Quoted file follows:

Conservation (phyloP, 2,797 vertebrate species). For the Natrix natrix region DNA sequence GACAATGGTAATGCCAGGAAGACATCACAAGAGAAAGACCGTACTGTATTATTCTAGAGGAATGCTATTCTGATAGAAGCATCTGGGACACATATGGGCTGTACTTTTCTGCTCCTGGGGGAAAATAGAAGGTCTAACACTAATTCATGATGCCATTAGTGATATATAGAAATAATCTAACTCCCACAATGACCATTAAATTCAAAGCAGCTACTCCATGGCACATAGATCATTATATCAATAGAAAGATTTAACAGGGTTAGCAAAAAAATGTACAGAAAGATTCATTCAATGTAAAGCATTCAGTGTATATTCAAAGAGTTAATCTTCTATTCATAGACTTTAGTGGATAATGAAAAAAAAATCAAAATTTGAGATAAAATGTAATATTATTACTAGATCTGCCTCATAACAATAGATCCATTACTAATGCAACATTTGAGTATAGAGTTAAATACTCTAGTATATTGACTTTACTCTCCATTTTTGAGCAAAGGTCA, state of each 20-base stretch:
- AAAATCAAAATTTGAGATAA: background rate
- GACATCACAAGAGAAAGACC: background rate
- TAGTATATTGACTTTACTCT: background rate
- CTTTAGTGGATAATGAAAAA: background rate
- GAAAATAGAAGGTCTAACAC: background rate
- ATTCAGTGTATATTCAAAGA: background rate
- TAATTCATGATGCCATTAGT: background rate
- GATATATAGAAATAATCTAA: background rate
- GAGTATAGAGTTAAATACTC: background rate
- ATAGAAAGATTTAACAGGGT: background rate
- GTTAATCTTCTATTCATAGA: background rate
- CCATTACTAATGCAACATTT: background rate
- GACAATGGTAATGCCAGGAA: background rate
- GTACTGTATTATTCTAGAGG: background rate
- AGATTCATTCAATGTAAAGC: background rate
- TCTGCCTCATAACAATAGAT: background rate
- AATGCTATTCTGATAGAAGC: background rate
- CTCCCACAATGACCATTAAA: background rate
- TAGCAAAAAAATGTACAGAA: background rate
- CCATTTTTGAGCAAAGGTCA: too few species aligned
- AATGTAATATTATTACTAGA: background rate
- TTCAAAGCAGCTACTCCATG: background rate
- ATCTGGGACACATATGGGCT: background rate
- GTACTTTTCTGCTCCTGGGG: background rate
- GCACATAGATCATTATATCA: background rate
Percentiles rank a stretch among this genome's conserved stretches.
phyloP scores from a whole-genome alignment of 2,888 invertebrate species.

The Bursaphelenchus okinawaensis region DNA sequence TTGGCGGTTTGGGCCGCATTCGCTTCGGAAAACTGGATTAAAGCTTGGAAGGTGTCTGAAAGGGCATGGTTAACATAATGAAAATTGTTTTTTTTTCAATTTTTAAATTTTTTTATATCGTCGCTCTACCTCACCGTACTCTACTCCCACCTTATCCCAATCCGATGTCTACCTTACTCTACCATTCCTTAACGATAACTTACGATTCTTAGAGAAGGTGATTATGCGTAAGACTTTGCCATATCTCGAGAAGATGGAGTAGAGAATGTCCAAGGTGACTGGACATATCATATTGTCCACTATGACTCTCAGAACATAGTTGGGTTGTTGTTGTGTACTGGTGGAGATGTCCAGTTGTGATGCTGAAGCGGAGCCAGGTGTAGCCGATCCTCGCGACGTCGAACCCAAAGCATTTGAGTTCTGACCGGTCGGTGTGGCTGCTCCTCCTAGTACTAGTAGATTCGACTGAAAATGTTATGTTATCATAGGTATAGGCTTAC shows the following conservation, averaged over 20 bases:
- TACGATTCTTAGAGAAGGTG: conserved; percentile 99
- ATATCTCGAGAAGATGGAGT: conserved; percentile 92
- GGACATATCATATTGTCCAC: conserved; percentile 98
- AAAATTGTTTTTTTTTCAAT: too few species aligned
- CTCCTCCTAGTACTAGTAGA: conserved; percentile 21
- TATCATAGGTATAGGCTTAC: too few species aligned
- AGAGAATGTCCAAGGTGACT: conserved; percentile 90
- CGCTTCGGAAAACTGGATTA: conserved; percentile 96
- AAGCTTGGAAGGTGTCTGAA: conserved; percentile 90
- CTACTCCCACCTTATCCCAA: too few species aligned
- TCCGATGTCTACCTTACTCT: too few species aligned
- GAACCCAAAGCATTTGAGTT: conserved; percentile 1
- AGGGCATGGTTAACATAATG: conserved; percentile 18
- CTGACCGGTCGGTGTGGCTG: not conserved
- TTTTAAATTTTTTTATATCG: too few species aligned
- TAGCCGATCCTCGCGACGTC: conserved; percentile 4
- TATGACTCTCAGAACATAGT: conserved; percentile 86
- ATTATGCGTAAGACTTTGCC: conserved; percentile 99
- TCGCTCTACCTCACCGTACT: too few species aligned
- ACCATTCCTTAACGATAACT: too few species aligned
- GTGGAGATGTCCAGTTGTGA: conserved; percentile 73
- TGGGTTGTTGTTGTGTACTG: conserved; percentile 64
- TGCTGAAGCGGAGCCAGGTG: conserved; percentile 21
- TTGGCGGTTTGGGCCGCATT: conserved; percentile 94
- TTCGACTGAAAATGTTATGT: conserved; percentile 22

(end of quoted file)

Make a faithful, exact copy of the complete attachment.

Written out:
Conservation (phyloP, 2,797 vertebrate species). For the Natrix natrix region DNA sequence GACAATGGTAATGCCAGGAAGACATCACAAGAGAAAGACCGTACTGTATTATTCTAGAGGAATGCTATTCTGATAGAAGCATCTGGGACACATATGGGCTGTACTTTTCTGCTCCTGGGGGAAAATAGAAGGTCTAACACTAATTCATGATGCCATTAGTGATATATAGAAATAATCTAACTCCCACAATGACCATTAAATTCAAAGCAGCTACTCCATGGCACATAGATCATTATATCAATAGAAAGATTTAACAGGGTTAGCAAAAAAATGTACAGAAAGATTCATTCAATGTAAAGCATTCAGTGTATATTCAAAGAGTTAATCTTCTATTCATAGACTTTAGTGGATAATGAAAAAAAAATCAAAATTTGAGATAAAATGTAATATTATTACTAGATCTGCCTCATAACAATAGATCCATTACTAATGCAACATTTGAGTATAGAGTTAAATACTCTAGTATATTGACTTTACTCTCCATTTTTGAGCAAAGGTCA, state of each 20-base stretch:
- AAAATCAAAATTTGAGATAA: background rate
- GACATCACAAGAGAAAGACC: background rate
- TAGTATATTGACTTTACTCT: background rate
- CTTTAGTGGATAATGAAAAA: background rate
- GAAAATAGAAGGTCTAACAC: background rate
- ATTCAGTGTATATTCAAAGA: background rate
- TAATTCATGATGCCATTAGT: background rate
- GATATATAGAAATAATCTAA: background rate
- GAGTATAGAGTTAAATACTC: background rate
- ATAGAAAGATTTAACAGGGT: background rate
- GTTAATCTTCTATTCATAGA: background rate
- CCATTACTAATGCAACATTT: background rate
- GACAATGGTAATGCCAGGAA: background rate
- GTACTGTATTATTCTAGAGG: background rate
- AGATTCATTCAATGTAAAGC: background rate
- TCTGCCTCATAACAATAGAT: background rate
- AATGCTATTCTGATAGAAGC: background rate
- CTCCCACAATGACCATTAAA: background rate
- TAGCAAAAAAATGTACAGAA: background rate
- CCATTTTTGAGCAAAGGTCA: too few species aligned
- AATGTAATATTATTACTAGA: background rate
- TTCAAAGCAGCTACTCCATG: background rate
- ATCTGGGACACATATGGGCT: background rate
- GTACTTTTCTGCTCCTGGGG: background rate
- GCACATAGATCATTATATCA: background rate
Percentiles rank a stretch among this genome's conserved stretches.
phyloP scores from a whole-genome alignment of 2,888 invertebrate species.

The Bursaphelenchus okinawaensis region DNA sequence TTGGCGGTTTGGGCCGCATTCGCTTCGGAAAACTGGATTAAAGCTTGGAAGGTGTCTGAAAGGGCATGGTTAACATAATGAAAATTGTTTTTTTTTCAATTTTTAAATTTTTTTATATCGTCGCTCTACCTCACCGTACTCTACTCCCACCTTATCCCAATCCGATGTCTACCTTACTCTACCATTCCTTAACGATAACTTACGATTCTTAGAGAAGGTGATTATGCGTAAGACTTTGCCATATCTCGAGAAGATGGAGTAGAGAATGTCCAAGGTGACTGGACATATCATATTGTCCACTATGACTCTCAGAACATAGTTGGGTTGTTGTTGTGTACTGGTGGAGATGTCCAGTTGTGATGCTGAAGCGGAGCCAGGTGTAGCCGATCCTCGCGACGTCGAACCCAAAGCATTTGAGTTCTGACCGGTCGGTGTGGCTGCTCCTCCTAGTACTAGTAGATTCGACTGAAAATGTTATGTTATCATAGGTATAGGCTTAC shows the following conservation, averaged over 20 bases:
- TACGATTCTTAGAGAAGGTG: conserved; percentile 99
- ATATCTCGAGAAGATGGAGT: conserved; percentile 92
- GGACATATCATATTGTCCAC: conserved; percentile 98
- AAAATTGTTTTTTTTTCAAT: too few species aligned
- CTCCTCCTAGTACTAGTAGA: conserved; percentile 21
- TATCATAGGTATAGGCTTAC: too few species aligned
- AGAGAATGTCCAAGGTGACT: conserved; percentile 90
- CGCTTCGGAAAACTGGATTA: conserved; percentile 96
- AAGCTTGGAAGGTGTCTGAA: conserved; percentile 90
- CTACTCCCACCTTATCCCAA: too few species aligned
- TCCGATGTCTACCTTACTCT: too few species aligned
- GAACCCAAAGCATTTGAGTT: conserved; percentile 1
- AGGGCATGGTTAACATAATG: conserved; percentile 18
- CTGACCGGTCGGTGTGGCTG: not conserved
- TTTTAAATTTTTTTATATCG: too few species aligned
- TAGCCGATCCTCGCGACGTC: conserved; percentile 4
- TATGACTCTCAGAACATAGT: conserved; percentile 86
- ATTATGCGTAAGACTTTGCC: conserved; percentile 99
- TCGCTCTACCTCACCGTACT: too few species aligned
- ACCATTCCTTAACGATAACT: too few species aligned
- GTGGAGATGTCCAGTTGTGA: conserved; percentile 73
- TGGGTTGTTGTTGTGTACTG: conserved; percentile 64
- TGCTGAAGCGGAGCCAGGTG: conserved; percentile 21
- TTGGCGGTTTGGGCCGCATT: conserved; percentile 94
- TTCGACTGAAAATGTTATGT: conserved; percentile 22